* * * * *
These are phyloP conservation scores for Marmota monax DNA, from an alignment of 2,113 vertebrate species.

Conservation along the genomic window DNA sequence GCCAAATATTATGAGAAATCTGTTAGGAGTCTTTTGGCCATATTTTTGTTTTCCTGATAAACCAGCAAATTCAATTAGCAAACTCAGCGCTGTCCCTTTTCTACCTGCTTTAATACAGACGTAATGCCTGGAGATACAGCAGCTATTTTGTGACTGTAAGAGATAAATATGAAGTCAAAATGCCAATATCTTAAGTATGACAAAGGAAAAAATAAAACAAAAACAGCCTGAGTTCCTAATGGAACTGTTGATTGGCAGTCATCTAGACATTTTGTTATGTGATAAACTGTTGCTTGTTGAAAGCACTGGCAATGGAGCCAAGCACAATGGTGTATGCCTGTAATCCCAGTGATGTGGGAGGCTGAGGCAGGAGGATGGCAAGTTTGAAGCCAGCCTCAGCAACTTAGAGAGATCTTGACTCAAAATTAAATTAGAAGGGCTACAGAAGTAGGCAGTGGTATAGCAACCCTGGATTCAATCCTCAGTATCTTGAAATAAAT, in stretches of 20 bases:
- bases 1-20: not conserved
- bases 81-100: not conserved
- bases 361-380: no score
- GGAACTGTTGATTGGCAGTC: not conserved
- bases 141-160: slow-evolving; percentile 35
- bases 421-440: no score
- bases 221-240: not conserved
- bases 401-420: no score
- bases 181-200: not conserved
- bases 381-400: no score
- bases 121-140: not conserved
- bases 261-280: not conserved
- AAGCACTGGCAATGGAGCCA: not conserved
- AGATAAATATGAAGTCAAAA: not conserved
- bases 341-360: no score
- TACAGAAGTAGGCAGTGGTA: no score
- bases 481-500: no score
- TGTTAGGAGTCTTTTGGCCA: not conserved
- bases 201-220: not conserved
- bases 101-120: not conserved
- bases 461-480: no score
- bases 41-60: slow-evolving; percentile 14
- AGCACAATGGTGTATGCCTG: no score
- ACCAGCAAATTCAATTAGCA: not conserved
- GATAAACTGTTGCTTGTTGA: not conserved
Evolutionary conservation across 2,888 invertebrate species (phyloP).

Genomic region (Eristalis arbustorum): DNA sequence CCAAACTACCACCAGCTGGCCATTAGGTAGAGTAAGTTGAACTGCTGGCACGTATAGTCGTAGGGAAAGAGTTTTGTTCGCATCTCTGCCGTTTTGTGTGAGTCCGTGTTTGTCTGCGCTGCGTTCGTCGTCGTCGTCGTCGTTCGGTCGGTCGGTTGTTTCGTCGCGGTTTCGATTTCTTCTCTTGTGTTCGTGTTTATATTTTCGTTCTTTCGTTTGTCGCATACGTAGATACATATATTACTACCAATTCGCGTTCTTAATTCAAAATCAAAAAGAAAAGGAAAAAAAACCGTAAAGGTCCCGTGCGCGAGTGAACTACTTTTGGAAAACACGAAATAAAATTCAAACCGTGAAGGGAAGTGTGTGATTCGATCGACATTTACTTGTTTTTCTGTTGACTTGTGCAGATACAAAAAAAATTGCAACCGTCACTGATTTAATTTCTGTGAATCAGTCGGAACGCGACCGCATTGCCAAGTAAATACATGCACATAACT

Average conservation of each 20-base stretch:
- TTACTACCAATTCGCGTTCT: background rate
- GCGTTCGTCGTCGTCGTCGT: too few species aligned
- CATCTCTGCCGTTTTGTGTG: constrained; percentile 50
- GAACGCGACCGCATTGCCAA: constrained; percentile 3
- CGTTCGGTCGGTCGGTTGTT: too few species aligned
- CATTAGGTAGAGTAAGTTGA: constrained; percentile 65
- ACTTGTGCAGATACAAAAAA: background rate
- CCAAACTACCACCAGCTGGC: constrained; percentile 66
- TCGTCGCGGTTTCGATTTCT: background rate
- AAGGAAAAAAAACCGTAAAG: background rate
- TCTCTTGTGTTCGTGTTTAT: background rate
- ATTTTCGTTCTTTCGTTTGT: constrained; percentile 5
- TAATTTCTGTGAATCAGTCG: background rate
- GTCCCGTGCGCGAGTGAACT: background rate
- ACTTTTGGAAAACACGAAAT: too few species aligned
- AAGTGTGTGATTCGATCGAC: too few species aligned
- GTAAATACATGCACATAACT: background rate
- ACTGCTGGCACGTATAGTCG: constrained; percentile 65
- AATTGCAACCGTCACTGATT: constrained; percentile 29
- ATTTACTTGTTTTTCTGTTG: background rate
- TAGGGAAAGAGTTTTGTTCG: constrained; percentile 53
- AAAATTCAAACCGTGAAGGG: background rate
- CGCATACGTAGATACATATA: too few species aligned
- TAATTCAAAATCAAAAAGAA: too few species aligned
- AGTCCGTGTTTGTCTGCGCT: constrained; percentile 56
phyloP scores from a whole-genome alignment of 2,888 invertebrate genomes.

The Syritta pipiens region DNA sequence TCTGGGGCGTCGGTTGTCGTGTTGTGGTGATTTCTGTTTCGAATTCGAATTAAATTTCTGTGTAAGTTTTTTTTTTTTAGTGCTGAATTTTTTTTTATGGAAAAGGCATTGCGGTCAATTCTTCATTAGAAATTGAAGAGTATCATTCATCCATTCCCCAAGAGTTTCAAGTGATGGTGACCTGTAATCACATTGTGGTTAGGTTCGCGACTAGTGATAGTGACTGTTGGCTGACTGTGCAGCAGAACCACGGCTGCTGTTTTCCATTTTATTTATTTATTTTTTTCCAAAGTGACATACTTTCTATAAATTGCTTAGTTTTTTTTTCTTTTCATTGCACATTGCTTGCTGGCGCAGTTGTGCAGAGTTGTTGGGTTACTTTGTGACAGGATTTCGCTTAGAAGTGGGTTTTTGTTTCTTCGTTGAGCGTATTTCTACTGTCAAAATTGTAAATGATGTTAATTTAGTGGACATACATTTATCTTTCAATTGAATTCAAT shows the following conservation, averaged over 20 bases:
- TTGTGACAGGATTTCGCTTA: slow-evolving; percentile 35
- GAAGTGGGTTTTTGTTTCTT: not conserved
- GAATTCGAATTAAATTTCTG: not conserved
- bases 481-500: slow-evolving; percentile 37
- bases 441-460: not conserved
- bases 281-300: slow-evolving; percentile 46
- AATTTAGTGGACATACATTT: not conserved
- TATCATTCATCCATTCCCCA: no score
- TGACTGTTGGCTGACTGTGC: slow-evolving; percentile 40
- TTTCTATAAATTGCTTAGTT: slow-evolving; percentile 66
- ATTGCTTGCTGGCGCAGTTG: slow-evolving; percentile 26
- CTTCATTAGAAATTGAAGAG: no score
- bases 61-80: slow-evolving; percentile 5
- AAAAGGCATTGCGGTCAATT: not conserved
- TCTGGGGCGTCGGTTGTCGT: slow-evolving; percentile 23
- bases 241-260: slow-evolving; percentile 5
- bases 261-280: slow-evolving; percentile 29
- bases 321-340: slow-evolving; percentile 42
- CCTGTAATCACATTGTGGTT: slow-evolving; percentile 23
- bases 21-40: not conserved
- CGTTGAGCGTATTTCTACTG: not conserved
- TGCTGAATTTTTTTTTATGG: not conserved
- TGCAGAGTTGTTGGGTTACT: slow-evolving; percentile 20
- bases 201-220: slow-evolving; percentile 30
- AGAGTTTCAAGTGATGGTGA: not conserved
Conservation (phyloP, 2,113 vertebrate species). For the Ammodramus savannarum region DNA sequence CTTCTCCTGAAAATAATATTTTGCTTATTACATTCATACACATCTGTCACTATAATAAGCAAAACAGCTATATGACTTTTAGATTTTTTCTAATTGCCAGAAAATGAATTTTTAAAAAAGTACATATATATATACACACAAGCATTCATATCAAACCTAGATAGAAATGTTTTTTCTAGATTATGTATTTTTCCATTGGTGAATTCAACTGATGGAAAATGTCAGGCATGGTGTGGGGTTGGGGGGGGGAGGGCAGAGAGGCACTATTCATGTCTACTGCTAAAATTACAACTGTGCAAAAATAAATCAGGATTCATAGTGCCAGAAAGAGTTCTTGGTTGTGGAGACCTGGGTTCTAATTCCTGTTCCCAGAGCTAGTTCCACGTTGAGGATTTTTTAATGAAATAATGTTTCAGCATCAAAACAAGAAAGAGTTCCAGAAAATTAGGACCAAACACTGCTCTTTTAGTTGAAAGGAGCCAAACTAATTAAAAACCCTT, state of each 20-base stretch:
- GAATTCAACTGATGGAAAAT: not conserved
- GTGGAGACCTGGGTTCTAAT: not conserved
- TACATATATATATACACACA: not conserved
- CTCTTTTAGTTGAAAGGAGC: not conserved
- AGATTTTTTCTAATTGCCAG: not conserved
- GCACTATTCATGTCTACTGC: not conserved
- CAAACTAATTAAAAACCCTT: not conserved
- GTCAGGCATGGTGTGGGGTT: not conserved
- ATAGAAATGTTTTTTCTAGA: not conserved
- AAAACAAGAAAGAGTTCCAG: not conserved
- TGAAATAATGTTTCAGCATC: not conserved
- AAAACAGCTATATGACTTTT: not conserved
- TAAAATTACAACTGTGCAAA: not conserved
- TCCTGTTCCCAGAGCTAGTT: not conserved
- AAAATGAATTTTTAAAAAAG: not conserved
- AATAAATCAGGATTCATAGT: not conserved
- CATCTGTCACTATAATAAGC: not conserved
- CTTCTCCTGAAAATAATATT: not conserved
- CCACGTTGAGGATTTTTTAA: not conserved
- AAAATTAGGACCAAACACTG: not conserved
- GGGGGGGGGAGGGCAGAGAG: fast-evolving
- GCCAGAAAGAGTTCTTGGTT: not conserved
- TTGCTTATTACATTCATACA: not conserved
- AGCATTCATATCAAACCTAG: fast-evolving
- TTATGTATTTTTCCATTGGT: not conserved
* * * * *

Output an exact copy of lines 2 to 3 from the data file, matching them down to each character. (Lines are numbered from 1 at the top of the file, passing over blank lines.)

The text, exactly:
Conservation along the genomic window DNA sequence GCCAAATATTATGAGAAATCTGTTAGGAGTCTTTTGGCCATATTTTTGTTTTCCTGATAAACCAGCAAATTCAATTAGCAAACTCAGCGCTGTCCCTTTTCTACCTGCTTTAATACAGACGTAATGCCTGGAGATACAGCAGCTATTTTGTGACTGTAAGAGATAAATATGAAGTCAAAATGCCAATATCTTAAGTATGACAAAGGAAAAAATAAAACAAAAACAGCCTGAGTTCCTAATGGAACTGTTGATTGGCAGTCATCTAGACATTTTGTTATGTGATAAACTGTTGCTTGTTGAAAGCACTGGCAATGGAGCCAAGCACAATGGTGTATGCCTGTAATCCCAGTGATGTGGGAGGCTGAGGCAGGAGGATGGCAAGTTTGAAGCCAGCCTCAGCAACTTAGAGAGATCTTGACTCAAAATTAAATTAGAAGGGCTACAGAAGTAGGCAGTGGTATAGCAACCCTGGATTCAATCCTCAGTATCTTGAAATAAAT, in stretches of 20 bases:
- bases 1-20: not conserved